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Exploring Marketing Research William G. Zikmund Chapter 5: Problem Definition and the Research Proposal.

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Presentation on theme: "Exploring Marketing Research William G. Zikmund Chapter 5: Problem Definition and the Research Proposal."— Presentation transcript:

1 Exploring Marketing Research William G. Zikmund Chapter 5: Problem Definition and the Research Proposal


3 Problem Discovery and Definition First Step –Problem, Opportunity, or Monitor Operations Discovery before Definition Problem means Management Problem

4 Problem definition The indication of a specific marketing decision area that will be clarified by answering some research questions.

5 Statement of Research Objectives Problem Definition Defining Problem Results in Clear Cut Research Objectives Exploratory Research (Optional) Analysis of the Situation Symptom Detection

6 The Process of Problem Definition Ascertain the decision maker’s objectives Understand background of the problem (situation analysis) Isolate/identify the problem, not the symptoms Determine unit of analysis Determine relevant variables State research questions and objectives

7 Ascertain the Decision Maker’s Objectives Decision makers’ objectives Managerial goals expressed in measurable terms.

8 The Iceberg Principle The principle indicating that the dangerous part of many marketing problems is neither visible to nor understood by marketing managers.

9 Understand the Background of the Problem Exercising Judgment Situation analysis - The informal gathering of background information to familiarize researchers or managers with the decision area.

10 Isolate and identify the problems, not the symptoms Symptoms Can Be Confusing

11 Twenty-year-old neighborhood swimming association: Membership has been declining for years. New water park -residents prefer the expensive water park???? Demographic changes: Children have grown up.

12 Problem Definition OrganizationSymptoms Based on Symptom True Problem Twenty-year-old neighborhood swimming association in a major city. Membership has been declining for years. New water park with wave pool and water slides moved into town a few years ago. Neighborhood residents prefer the expensive water park and have negative image of swimming pool. Demographic changes: Children in this 20- year-old neighborhood have grown up. Older residents no longer swim anywhere.

13 Determine the Unit of Analysis Individuals, households, organizations, etc. In many studies, the family rather than the individual is the appropriate unit of analysis.

14 Determine the relevant VARIABLE Anything that may assume different numerical values

15 Types of Variables Category –Limited number of distinct variables –Ex. Male or female Continuous –Infinite range of numbers –Ex. Sales volume Causal research –Dependent variable – variable that is expected to be predicted or explained –Independent variable – influences the dependent

16 Hypothesis An unproven proposition A possible solution to a problem Guess Problems are interrogative Hypotheses are declarative and more specifically related to research operations and testing.

17 Decision-oriented Research Objectives Objective is researcher’s version of the marketing problem. Objective is derived from the problem definition and it explains the purpose of the research in measurable terms. Objectives must specify the information needed to make a decision. Objectives should be managerial action standard. –If measurement turns out to be X, then management will do A, if measurement is Y, management will do B.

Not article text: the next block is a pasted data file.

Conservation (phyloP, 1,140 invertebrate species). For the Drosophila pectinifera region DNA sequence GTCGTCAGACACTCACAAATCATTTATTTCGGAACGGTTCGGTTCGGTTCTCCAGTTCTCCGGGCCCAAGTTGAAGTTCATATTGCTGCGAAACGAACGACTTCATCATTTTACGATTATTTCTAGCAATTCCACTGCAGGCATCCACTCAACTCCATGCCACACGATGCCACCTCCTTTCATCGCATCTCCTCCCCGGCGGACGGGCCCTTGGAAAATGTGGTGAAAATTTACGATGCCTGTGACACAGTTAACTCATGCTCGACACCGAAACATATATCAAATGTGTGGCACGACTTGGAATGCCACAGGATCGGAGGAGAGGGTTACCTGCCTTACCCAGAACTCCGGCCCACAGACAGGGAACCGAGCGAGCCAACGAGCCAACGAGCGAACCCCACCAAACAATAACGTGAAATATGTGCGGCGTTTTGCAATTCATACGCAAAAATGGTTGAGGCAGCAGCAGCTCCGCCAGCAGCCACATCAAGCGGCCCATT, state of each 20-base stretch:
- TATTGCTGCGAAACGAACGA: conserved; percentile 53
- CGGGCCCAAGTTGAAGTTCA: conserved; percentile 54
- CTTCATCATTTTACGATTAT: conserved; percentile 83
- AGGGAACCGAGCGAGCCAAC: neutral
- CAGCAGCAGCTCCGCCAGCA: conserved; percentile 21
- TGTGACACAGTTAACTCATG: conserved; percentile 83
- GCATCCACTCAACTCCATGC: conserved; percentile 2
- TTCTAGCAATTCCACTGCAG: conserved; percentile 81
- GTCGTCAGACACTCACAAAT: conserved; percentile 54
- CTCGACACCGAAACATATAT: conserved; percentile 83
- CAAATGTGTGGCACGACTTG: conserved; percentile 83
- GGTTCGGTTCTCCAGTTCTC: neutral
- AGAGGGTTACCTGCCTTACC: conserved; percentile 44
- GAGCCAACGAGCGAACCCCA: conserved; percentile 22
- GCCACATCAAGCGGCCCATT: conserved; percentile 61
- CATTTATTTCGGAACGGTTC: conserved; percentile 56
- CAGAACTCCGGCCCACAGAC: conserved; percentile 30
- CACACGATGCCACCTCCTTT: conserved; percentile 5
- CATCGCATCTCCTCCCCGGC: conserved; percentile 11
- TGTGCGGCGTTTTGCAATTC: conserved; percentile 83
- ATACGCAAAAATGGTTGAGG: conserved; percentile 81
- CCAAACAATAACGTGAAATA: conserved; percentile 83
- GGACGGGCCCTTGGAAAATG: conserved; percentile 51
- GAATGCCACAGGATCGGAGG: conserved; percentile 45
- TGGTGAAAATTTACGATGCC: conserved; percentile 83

18 Basic Questions - Problem Definition What is the purpose of the study? How much is already known? Is additional background information necessary? What is to be measured? How? Can the data be made available? Should research be conducted? Can a hypothesis be formulated?

19 Basic Questions - Basic Research Design What types of questions need to be answered? Are descriptive or causal findings required? What is the source of the data?

20 Basic Questions - Basic Research Design Can objective answers be obtained by asking people? How quickly is the information needed? How should survey questions be worded? How should experimental manipulations be made?

21 Basic Questions - Selection of Sample Who or what is the source of the data? Can the target population be identified? Is a sample necessary? How accurate must the sample be? Is a probability sample necessary? Is a national sample necessary? How large a sample is necessary? How will the sample be selected?

22 Basic Questions - Data Gathering Who will gather the data? How long will data gathering take? How much supervision is needed? What operational procedures need to be followed?

23 Basic Questions - Data Analysis Will standardized editing and coding procedures be used? How will the data be categorized? What statistical software will be used? What is the nature of the data? What questions need to be answered? How many variables are to be investigated simultaneously? Performance criteria for evaluation?

24 Basic Questions - Type of Report Who will read the report? Are managerial recommendations requested? How many presentations are required? What will be the format of the written report?

25 Basic Questions - Overall Evaluation How much will the study cost? Is the time frame acceptable? Is outside help needed? Will this research design attain the stated research objectives? When should the research be scheduled to begin?

26 Anticipating Outcomes Dummy tables Representations of the actual tables that will be in the findings section of the final report; used to gain a better understanding of what the actual outcomes of the research will be.

27 Example of Dummy Table SmokesNon-Smoker Male Female

28 End of Chapter 5

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